A history of Egypt since the Arab Spring: Stanford Humanities Center international visitor Q&A
Amr Hamzawy studied political science and developmental studies in Cairo, the Hague, and Berlin. He was previously a senior associate in the Middle East program at the Carnegie Endowment for International Peace between 2005 and 2009. Between 2009 and 2010, he served as the research director of the Carnegie Middle East Center in Beirut, Lebanon. He has also served on the faculty at the American University in Cairo and Cairo University. Between September 2015 and June 2016, Hamzawy was a visiting scholar at Stanford University.
His research and teaching interests as well as his academic publications focus on democratization processes in Egypt, tensions between freedom and repression in the Egyptian public space, political movements and civil society in Egypt, contemporary debates in Arab political thought, and human rights and governance in the Arab world.
Hamzawy is a former member of the People’s Assembly after being elected in the first Parliamentary elections in Egypt after the January 25, 2011, revolution. He is also a former member of the Egyptian National Council for Human Rights. Hamzawy contributes a weekly op-ed to the Egyptian independent newspaper Shorouk and to the all Arab daily Al-Quds al-Arabi.
A human rights activist and public intellectual, Hamzawy was the 2016–2017 FSI-Humanities Center International Visitor at Stanford University. In an interview, he spoke about the indeterminate legacy of the Arab Spring and Egypt’s uncertain future.
What is the legacy of the Arab Spring in Egypt? How, in your view, has everyday life in Egypt changed since the uprisings of 2011?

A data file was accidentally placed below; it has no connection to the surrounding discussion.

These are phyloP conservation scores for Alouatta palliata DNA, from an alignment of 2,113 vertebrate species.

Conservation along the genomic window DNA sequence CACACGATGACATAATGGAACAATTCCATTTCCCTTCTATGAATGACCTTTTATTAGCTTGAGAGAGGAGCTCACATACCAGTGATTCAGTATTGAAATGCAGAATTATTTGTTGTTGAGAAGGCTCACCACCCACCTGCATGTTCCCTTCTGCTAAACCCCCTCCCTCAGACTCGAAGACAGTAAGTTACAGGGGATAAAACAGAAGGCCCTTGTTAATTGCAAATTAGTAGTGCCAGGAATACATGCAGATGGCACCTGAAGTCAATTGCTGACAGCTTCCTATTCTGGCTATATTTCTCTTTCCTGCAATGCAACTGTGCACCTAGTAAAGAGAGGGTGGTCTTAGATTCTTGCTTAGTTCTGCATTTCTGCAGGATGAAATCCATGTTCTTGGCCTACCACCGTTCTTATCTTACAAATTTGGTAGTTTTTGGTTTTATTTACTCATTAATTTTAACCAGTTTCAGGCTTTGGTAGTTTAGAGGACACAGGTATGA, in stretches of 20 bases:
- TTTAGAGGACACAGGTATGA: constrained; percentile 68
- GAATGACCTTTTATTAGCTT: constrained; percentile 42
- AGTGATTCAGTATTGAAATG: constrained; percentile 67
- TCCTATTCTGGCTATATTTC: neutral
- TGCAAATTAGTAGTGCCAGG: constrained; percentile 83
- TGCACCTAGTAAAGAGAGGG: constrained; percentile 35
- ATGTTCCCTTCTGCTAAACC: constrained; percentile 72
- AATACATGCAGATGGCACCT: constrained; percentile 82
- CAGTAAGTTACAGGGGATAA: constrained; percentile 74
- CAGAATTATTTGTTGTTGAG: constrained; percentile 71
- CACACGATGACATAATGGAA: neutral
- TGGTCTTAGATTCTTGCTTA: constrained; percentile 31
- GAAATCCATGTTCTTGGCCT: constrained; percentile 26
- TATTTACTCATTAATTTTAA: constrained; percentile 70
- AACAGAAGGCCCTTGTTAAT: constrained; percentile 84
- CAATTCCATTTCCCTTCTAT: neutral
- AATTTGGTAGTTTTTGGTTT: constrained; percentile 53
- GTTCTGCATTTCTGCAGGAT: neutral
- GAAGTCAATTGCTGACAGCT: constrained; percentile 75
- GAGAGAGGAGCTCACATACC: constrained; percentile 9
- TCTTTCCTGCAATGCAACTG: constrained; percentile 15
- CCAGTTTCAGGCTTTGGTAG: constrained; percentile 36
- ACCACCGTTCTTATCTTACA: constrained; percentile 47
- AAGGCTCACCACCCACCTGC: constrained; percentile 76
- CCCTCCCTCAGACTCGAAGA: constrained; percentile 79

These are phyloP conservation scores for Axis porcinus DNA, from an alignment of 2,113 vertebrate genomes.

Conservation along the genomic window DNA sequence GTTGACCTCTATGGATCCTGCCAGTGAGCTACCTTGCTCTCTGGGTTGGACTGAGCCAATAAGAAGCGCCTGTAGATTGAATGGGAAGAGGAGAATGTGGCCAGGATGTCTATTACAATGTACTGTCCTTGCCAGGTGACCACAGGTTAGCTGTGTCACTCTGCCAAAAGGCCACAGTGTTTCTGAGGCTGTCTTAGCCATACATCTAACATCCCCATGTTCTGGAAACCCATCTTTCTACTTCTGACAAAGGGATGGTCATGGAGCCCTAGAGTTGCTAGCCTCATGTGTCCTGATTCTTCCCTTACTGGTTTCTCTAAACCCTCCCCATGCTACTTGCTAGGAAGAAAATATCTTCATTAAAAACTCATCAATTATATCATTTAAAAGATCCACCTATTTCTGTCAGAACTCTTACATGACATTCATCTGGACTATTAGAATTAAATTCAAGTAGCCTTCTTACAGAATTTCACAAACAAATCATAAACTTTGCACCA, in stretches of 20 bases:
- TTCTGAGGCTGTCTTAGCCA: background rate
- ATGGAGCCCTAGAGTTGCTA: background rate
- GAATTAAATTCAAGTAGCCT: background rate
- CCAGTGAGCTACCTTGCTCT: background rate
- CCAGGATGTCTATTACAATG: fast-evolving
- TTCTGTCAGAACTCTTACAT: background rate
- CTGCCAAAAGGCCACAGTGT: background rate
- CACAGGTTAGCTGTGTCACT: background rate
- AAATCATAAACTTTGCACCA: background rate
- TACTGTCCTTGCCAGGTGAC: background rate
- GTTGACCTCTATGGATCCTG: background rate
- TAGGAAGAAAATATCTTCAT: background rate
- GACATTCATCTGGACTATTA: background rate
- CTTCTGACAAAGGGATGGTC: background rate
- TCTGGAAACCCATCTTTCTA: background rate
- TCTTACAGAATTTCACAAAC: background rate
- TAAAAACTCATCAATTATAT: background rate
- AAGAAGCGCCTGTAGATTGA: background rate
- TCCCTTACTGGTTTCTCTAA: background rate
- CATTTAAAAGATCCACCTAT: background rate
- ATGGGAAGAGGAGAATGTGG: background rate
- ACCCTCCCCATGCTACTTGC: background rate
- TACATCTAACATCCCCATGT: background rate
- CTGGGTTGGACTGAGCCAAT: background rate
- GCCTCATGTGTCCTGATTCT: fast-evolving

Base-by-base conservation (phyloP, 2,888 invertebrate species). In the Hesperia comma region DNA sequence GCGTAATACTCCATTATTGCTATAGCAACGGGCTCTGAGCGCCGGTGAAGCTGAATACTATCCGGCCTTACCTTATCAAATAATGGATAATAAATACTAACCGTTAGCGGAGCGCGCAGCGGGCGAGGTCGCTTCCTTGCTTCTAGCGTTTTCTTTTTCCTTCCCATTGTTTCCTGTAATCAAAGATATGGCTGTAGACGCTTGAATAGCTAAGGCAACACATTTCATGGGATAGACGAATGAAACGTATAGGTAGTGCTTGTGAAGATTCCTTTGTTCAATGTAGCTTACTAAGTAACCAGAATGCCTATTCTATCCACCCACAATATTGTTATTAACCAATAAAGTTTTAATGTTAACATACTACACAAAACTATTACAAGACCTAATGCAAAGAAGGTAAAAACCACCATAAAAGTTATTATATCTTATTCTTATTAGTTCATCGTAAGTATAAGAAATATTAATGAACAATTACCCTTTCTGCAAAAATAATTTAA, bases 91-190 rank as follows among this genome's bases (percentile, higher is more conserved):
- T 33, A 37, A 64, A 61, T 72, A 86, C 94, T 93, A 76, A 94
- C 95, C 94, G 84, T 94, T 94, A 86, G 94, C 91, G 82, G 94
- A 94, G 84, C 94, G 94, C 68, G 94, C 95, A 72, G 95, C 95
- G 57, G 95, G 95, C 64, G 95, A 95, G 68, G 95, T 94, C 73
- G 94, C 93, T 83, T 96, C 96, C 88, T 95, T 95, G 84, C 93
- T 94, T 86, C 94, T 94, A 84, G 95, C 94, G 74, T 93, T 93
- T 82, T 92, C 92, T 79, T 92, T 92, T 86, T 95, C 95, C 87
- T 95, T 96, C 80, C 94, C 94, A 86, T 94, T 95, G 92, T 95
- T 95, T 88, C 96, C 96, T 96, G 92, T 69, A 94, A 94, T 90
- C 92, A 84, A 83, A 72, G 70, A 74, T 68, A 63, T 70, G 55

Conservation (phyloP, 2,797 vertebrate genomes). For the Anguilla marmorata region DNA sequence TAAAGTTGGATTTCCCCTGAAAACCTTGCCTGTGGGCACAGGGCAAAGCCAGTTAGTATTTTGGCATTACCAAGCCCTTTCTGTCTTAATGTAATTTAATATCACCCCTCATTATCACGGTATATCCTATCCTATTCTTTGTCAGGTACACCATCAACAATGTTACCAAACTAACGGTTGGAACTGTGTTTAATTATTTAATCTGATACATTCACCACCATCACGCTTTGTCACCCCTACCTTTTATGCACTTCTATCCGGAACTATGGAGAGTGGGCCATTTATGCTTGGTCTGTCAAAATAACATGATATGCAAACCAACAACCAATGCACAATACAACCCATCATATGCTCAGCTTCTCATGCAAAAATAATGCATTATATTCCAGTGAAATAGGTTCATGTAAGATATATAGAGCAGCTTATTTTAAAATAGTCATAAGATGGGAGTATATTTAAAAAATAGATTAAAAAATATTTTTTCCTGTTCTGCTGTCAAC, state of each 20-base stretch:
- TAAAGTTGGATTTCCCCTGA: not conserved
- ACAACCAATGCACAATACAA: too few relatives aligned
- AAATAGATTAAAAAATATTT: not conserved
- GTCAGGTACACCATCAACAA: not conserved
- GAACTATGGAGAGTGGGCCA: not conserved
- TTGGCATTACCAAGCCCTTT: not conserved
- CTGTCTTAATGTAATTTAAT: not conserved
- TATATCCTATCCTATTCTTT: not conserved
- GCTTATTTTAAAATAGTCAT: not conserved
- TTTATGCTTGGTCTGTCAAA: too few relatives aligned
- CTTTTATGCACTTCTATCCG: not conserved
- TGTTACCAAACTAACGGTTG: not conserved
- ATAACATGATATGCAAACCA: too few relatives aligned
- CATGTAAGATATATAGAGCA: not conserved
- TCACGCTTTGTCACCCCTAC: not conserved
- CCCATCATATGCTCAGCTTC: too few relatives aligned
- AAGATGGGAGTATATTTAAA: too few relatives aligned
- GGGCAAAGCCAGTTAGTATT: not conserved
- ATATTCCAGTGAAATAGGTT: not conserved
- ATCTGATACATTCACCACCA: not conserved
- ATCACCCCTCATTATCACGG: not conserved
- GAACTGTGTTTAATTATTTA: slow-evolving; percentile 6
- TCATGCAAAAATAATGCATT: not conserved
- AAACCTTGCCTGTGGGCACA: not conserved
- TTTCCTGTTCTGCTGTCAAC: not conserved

It’s too early to respond to any questions about legacy, although I do understand why many would like to make grand statements about the Arab Spring, be it in Tunisia or Egypt — especially when you hear talk of Tunisia as a success story and Egypt as a failure. Where Tunisia continues to democratize, Egypt’s democracy collapsed after the coup d’état of 2013 that brought General Abdel Fattah el-Sisi to power.
But Egypt is also witnessing a new wave of activism on university campuses and the emergence of groups protesting human rights abuse, such as forced disappearances and extrajudicial killings. Trade unions are active once again, as are professional associations. There are even eruptions of popular anger where citizens take to the street to protest police brutality. Egyptian civil society remains vibrant.
Egypt has also lived through cycles of authoritarianism and democratization since the 1950s — that is, since General Gamal Abdel Nasser Hussein overthrew the monarchy in a coup in 1952. Egypt has since been an authoritarian republic where army generals and officers assume the presidency. There have, of course, been moments of political liberalization since the mid-1970s, like what we’re seeing right now. But the el-Sisi regime is distinct in that it’s used lawmaking to entrench itself and violated human rights on a level unmatched by previous rulers. None of this is new to anyone in Egypt.
The impact of what happened between 2011 and 2013 is still relevant. El-Sisi’s government can’t make anyone forget the images of a peaceful protest in Tahrir Square or Egyptians lining up in massive numbers to vote in different elections and referenda. Voter turnout in 2011 and 2012 exceeded 50 percent, reaching 65 percent during the parliamentary elections in 2011. As in the years before 2011, turnout now is between five and ten percent.